Sweeping new integration plan aims to improve life for foreigners in Prague

Prague officials see the integration of foreigners as key to enhancing social cohesion in an increasingly multicultural city.

Expats.cz Staff

Written by Expats.cz Staff Published on 28.01.2022 17:00:00 (updated on 30.01.2022) Reading time: 4 minutes

Prague is becoming an ever more multicultural city. Its share of foreigners has continued to rise despite the negative impact of the Covid pandemic on travel, with the total number of foreigners increasing by 11,000 in 2021. But as a survey of Expats.cz readers found in December, many foreigners still feel life in Prague can be confusing and overwhelming.

As the Czech capital becomes more international, ensuring that foreigners feel part of public life is only going to become more vital. For this reason, Prague City Hall Thursday night approved its Concept for the Integration of Foreigners for the period 2022-2027.

"Prague should be the city that unites, esteems its citizens, both those born in the city and those who had chosen it as their home," city councilor Hana Trestikova said. She added that the strategy was drafted in cooperation with the integration center and more than fifty NGOs.

The strategy is focused mainly on the third countries nationals who prevail in Prague. However, the target group also includes EU nationals and holders of asylum or another form of international protection.

The strategy calls for improvement to the lives of foreigners in the Czech capital in a variety of areas including institutional support and infrastructure, multilateral cooperation, services for foreigners, and education. It also sets the important aim of raising awareness of foreigners in Prague among its native population.

“Given the often negative or defensive public discourse in relation to foreigners and migrants, it is essential that Prague actively communicates with the general public in this area, thus developing awareness and strengthening social cohesion through an open debate on migration and integration,” the document reads.

Currently, more than a third of all foreigners in the Czech Republic are concentrated in Prague, where they make up almost 16 percent of the population. This means every sixth inhabitant of Prague is foreign. Roughly 223,000 foreigners currently live in Prague. 26 percent come from Ukraine, 15 percent from Slovakia, 12 percent from Russia, and 6 percent from Vietnam, with the rest coming from various countries around the world.

How would these policy changes affect daily life for foreigners in Prague? Some of the highlights presented in the city's plan include:

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Institutional support

Councilors stress the need for city institutions to be “interculturally open.” This means staff needs to be prepared to deal with foreign clients; something which many expats know is not currently the case.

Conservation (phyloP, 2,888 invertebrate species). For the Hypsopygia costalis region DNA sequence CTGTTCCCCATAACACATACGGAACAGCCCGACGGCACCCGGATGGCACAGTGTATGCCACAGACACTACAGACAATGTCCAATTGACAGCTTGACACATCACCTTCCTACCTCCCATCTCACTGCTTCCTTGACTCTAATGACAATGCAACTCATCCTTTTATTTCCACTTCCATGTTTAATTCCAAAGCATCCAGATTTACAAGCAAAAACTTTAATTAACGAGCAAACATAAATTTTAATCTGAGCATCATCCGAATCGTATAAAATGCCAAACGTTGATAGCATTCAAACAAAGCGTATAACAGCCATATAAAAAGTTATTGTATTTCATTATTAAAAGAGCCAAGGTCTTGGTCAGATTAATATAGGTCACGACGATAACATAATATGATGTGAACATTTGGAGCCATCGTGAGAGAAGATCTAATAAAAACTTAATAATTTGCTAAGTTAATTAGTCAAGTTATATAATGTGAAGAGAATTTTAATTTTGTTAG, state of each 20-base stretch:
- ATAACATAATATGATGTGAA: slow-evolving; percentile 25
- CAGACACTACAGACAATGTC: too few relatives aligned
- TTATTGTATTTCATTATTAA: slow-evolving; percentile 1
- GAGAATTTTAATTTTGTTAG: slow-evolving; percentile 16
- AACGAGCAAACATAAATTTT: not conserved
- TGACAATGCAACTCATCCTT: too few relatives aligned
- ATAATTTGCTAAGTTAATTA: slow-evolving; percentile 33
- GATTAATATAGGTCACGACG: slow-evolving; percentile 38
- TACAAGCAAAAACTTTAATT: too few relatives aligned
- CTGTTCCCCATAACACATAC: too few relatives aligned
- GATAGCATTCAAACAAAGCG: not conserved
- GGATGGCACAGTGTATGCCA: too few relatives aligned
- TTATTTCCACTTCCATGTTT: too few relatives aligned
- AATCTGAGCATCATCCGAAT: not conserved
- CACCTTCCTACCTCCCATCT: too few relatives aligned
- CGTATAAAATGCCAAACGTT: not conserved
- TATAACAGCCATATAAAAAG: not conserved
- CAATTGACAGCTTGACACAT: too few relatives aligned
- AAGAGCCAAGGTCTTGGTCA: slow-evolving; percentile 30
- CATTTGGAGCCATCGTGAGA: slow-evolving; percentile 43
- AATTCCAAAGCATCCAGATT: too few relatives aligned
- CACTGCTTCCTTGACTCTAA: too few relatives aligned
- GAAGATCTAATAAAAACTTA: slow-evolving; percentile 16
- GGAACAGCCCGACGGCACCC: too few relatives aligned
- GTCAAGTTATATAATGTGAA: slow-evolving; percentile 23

“The increased cultural diversity of the inhabitants of Prague is also felt in public institutions, which are increasingly coming into contact with foreigners,” the city writes. “It is, therefore, desirable to increase the intercultural competencies of employees of public institutions... Employee training will focus on increasing the professional competencies of social service workers when working with foreigners."

Multilateral cooperation

Prague wants to ensure that the integration of foreigners is undertaken in a cooperative way between various institutions and organizations, rather than being imposed from the top down by City Hall. It notes that most social and legal counseling services for foreigners are run as NGOs. But in the face of growing demand from foreigners, these institutions are often stretched for capacity. The concept proposes a framework for consultations on providing services for foreigners.

Education and language learning

The concept makes no bones about its association of language competence with social integration. “The public is to speak Czech. Other factors of successful integration include having a job in the Czech Republic, knowing Czech history or culture, or participating in social life in the place of residence; for which knowledge of the local language is, again, key.”

Significant efforts will therefore be put into the education of children for whom Czech is not a mother tongue. But language learning for adult foreigners is also considered key. “The education of adult foreigners is essential for their successful integration into Czech society, both in the field of language and in the field of socio-cultural orientation and vocational education,” the city writes.

Services for foreigners

City Hall aims to make foreigners more aware of the available social and related services, while stressing the new intercultural openness of such organizations. It's feared many expats are simply unaware of the opportunities for integration which they could be taking advantage of.

Coexistence and social life

Finally, the plan emphasizes the importance of locals’ participation in integrating foreigners. “Integration cannot be done without the active involvement of the majority population, so it is necessary to create opportunities for mutual informal interactions, especially at the neighborhood level. This can be done primarily through cultural, social or leisure activities."

As such, City Hall hopes to encourage neighborhoods to organize intercultural events for the public. Volunteering is also stressed as a particularly useful tool for building bridges between locals and foreigners.

In 2021, 222,308 foreigners lived in Prague, 11,000 more than a year ago and the city pays some CZK 4 million crowns a year for integration.

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